Project Approach: Analyze, Build, Evaluate

Technology: is the application of scientific knowledge for practical purposes, especially in industry.

The project approach is a very simple method used to address issues and find solutions to our problems. The project approach is grouped in three areas: Analyse: Detect the problem or need: we have to think in what is the problem, what do we need to solve it and what are the conditions to solve it. It is important to do this step very good to make easier the rest of the process. Information and research: we search, study and select information that will help us to solve the problem in different ways. We can study similar products to get ideas. Search for possible solutions: we think of the different options we have to solve the problem. Choose the solution: we choose the best solution based on the criteria that we set as priorities and after analysing the advantages and disadvantages of each solution.

Build:  Design: we do sketches and diagrams of our chosen solution. First we do them freehand and then with more details. It is important to the product to be aesthetically pleasing. Prepare and plan the work: we choose the materials, techniques and tools we are going to need. We split the work into small tasks and decide how long we need to spend in each. Build the product: we build and finish the product. We use our theoretical knowledge, the tools, materials and techniques we chose earlier. We have to economise in materials.

Evaluate: Check the results: we check the product works and does what we want and that it has a good appearance. If it is necessary we change some parts of the product. Presentation and assessment: we present our project to the others. Report: We write a report about the product.

Design: it is a stage of the project approach that defines the form and appearance, the cost of the production and the distribution tasks to build a product. Drawings: show how the product is going to look List of materials and tools: it is important to have a list of the things we are going to need and were to get them. We have to be specific. Budget: The budget is the document that we use to evaluate the financial cost of our solution. Especially in companies, the budget is crucial.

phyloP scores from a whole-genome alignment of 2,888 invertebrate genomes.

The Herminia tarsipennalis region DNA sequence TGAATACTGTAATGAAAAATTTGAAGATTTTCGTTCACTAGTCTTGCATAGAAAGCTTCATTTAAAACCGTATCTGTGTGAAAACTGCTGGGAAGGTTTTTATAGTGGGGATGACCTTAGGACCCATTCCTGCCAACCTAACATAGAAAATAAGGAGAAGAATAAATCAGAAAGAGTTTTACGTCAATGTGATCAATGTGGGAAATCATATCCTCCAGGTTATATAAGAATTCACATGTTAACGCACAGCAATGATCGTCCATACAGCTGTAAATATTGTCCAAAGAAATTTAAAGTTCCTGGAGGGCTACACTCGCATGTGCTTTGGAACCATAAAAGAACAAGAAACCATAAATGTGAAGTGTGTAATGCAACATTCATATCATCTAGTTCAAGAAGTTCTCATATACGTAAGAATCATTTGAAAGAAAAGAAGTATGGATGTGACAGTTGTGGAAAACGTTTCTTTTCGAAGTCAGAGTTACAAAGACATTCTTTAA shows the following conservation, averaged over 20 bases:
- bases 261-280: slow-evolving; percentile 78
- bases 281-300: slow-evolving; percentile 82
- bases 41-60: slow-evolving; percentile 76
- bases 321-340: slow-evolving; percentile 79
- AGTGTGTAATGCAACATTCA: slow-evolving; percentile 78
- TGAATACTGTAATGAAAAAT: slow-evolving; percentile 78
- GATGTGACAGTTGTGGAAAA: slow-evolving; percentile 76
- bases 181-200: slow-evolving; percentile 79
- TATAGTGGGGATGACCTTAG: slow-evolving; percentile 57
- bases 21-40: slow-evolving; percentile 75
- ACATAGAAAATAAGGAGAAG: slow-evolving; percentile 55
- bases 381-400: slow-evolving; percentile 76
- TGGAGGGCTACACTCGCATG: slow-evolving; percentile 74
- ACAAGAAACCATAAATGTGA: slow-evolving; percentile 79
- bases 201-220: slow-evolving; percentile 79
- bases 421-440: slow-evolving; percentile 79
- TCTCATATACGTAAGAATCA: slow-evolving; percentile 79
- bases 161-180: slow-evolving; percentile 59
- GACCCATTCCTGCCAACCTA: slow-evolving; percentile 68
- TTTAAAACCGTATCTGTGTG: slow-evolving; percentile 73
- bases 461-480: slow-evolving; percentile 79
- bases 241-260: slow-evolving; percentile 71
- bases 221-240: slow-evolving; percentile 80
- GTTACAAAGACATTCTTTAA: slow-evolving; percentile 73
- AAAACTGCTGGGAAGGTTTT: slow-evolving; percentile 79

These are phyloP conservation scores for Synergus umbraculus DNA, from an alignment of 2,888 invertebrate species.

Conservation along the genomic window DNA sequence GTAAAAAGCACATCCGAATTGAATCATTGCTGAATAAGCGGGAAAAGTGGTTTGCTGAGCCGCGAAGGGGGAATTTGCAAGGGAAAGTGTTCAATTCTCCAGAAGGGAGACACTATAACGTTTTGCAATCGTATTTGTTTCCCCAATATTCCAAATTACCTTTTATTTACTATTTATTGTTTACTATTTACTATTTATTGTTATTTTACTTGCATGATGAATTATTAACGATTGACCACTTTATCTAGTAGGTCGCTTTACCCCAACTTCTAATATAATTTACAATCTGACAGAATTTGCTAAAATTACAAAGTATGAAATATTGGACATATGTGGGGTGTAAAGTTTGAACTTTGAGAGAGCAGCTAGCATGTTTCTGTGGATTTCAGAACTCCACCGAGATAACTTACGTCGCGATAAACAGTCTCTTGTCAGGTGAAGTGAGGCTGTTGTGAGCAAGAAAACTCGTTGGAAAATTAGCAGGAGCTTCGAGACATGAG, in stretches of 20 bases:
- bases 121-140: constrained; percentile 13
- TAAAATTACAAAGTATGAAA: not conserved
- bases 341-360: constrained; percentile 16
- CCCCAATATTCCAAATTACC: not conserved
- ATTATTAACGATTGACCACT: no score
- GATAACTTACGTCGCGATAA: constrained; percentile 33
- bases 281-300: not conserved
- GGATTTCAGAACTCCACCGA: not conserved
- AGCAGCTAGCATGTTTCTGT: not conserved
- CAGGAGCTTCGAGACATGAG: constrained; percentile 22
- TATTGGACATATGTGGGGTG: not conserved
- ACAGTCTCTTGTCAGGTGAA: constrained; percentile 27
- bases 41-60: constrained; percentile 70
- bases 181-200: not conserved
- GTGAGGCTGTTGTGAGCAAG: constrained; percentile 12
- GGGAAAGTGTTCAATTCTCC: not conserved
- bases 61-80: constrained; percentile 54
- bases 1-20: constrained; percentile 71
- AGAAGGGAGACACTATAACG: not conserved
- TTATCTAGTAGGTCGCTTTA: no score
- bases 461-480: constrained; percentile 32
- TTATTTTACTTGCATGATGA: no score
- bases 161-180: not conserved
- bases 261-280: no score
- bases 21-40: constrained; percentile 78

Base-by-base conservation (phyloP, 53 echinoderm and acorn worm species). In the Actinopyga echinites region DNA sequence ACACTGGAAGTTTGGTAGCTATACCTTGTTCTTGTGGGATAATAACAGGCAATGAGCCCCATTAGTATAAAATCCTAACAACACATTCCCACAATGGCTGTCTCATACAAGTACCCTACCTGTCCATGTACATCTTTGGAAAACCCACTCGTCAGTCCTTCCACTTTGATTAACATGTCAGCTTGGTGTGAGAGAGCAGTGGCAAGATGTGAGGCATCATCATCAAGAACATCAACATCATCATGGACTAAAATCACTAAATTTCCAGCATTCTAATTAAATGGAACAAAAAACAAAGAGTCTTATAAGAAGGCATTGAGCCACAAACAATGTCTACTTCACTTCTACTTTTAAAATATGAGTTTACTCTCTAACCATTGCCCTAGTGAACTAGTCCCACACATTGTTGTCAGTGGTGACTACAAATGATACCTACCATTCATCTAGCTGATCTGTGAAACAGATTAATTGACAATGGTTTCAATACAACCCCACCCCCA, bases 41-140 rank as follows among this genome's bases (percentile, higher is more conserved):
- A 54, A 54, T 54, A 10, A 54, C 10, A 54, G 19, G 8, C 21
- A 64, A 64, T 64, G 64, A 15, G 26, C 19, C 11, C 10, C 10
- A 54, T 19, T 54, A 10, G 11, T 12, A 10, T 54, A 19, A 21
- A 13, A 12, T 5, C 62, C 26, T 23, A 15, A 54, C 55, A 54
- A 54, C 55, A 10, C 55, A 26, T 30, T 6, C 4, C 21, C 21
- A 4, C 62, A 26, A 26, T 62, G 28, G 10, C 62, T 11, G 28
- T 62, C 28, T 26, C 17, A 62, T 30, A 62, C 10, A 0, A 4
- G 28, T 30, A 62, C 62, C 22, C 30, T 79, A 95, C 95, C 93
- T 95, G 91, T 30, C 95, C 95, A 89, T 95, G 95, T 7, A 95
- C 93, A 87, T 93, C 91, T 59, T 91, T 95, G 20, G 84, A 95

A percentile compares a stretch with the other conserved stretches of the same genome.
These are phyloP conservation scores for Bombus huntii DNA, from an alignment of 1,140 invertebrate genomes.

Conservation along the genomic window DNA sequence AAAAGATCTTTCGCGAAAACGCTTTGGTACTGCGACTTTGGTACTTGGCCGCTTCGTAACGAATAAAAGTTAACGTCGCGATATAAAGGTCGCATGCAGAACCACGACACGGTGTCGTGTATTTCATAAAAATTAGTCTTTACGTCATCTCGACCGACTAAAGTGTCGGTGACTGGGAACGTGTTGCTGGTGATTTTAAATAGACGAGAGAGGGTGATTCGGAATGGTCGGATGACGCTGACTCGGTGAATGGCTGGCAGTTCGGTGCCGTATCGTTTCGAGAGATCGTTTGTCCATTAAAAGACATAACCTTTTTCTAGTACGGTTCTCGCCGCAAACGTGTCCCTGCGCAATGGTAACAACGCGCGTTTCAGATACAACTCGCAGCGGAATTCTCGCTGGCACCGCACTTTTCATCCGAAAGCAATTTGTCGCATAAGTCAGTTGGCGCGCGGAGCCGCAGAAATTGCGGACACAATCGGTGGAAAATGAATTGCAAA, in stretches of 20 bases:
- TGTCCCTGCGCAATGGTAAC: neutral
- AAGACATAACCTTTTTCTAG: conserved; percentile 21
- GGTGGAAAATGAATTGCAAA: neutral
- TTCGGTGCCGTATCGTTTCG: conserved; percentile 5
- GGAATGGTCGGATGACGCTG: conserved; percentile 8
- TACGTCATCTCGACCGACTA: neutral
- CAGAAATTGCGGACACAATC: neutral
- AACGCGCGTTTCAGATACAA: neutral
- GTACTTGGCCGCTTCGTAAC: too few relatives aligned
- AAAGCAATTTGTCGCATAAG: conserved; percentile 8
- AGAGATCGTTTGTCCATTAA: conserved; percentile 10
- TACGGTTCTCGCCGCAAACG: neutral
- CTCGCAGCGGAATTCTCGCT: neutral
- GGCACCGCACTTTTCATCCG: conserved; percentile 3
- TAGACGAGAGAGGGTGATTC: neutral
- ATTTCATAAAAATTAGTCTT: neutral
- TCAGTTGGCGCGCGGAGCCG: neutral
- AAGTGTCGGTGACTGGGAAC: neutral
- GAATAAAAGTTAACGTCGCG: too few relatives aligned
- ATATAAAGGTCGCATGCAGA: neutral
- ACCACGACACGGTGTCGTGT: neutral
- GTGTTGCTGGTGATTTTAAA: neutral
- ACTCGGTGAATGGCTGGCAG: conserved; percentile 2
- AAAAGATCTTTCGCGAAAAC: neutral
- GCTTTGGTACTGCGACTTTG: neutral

BUILDING: Process sheet: It is a document to record the progress of stages of our work each day. In it, we describe the completed tasks and the name of the people in charge of them, the difficulties we had and any changes or modifications.

EVALUATION: Project report: a place where we put if the product works how we expected and satisfies the initial conditions, we evaluate the production process and the planning and we write how we could improve the design of the product.


Description of the prototype.

List of modifications made.

Final drawing of the solution.

Total cost of the project, with modifications, and the number of hours spent on it.

Environmental impact of the solution created.

Your own conclusion about the results.


Roles: Coordinator, Secretary, Tools manager, Materials manager, Cleaning manager

Rules of safety: Keep the workshop clean, Use a brush to clean shavings off your table, Keep your workstation tidy, Use tools properly, Do not eat or drink, Tie long hair back, Do not interrupt classmates while they are cutting something, Try to economise material.


  • Morphological analysis: Shapes, Size, Color, Drawing
  • Functional analysis: It is used for…, It functions…, Potential risks
  • Technical analysis: Materials, Parts, How the parts are made, How the parts are attached, Environmental risks
  • Economic analysis: How is sold (units, grams, litres…), What material is cheaper, Price
  • Social analysis: Social impact, Environmental impact

  • Aesthetic analysis: Colours (shiny, mate…), It looks nice, How it feels to the fingers, Soft
  • Historical analysis?

PRICE: Crucial element in the sale of a product/It is related to production costs but it is also part of the business strategy of the company

When we set a price we consider: the profit margin that we want to obtain, the prices of similar products and the sensitivity of the consumer.

Marginal benefits are the maximum amount a consumer will pay for an additional good or service.

Sometimes low prices can encourage de consumers to buy. But other times, if prices are too low, the costumers can think the quality is poor.

Common distribution channels: Wholesale: the product is supplied to retailers and large customers. Retail sale: the product is offered directly to the end user.Online sale: the product is distributed through websites.

Promotion channels: Advertising campaigns (TV, newspaper, digital media)/Sometimes cause non-existent needs/Staple products don´t need promotion

OBSOLESCENCE:Products have fallen into disuse because they don´t have the functionality of new technologies appearing on the market.

  • Technological obsolescence: When a new product has been created and replaces another one, technological obsolescence occurs.
  • Functional obsolescence: the reduction of the parts of an object because they are no longer needed and have become old and obsolete.
  • Legal obsolescence:The law does not allow the use of certain assets unless specific changes are made or a renewal is carried out. This happens because there are dangers when using certain products
  • Aesthetic obsolescence:When a product or asset goes out of style, owners want to revamp it so it doesn’t become obsolete and stick with popular fashions.
  • Economic obsolescence: refers to the loss of value of a real estate property due to factors that are external to the property.
  • Planned obsolescence:is a strategy to ensure that the current version of a given product is out of date within a known period of time. This ensures that consumers look for replacements in the future, thus driving demand.